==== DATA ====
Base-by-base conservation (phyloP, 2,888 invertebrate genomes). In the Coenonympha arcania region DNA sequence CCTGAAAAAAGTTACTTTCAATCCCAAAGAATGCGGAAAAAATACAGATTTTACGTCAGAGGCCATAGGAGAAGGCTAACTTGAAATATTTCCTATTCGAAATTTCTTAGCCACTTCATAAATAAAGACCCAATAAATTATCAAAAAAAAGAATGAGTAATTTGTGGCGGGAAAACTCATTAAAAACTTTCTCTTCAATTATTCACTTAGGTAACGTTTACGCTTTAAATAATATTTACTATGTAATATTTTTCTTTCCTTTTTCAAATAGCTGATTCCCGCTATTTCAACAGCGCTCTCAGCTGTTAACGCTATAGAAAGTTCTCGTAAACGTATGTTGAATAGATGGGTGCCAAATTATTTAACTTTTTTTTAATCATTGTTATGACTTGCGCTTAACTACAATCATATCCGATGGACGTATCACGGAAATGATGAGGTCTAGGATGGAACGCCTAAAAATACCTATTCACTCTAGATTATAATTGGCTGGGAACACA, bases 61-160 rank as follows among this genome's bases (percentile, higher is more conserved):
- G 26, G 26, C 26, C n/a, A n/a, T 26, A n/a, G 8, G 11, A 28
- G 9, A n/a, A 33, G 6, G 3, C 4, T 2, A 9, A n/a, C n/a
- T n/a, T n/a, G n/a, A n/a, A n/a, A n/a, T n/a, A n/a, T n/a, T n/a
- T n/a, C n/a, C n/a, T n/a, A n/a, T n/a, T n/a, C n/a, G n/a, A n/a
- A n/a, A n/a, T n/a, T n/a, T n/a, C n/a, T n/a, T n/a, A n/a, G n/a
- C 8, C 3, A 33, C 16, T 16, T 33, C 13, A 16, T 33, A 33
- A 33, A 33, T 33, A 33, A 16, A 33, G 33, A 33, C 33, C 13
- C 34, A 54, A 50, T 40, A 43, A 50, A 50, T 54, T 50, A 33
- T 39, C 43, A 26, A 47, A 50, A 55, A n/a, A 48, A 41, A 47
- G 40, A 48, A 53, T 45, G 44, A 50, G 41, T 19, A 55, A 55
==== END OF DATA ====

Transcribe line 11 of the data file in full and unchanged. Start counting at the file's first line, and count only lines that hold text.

- G 40, A 48, A 53, T 45, G 44, A 50, G 41, T 19, A 55, A 55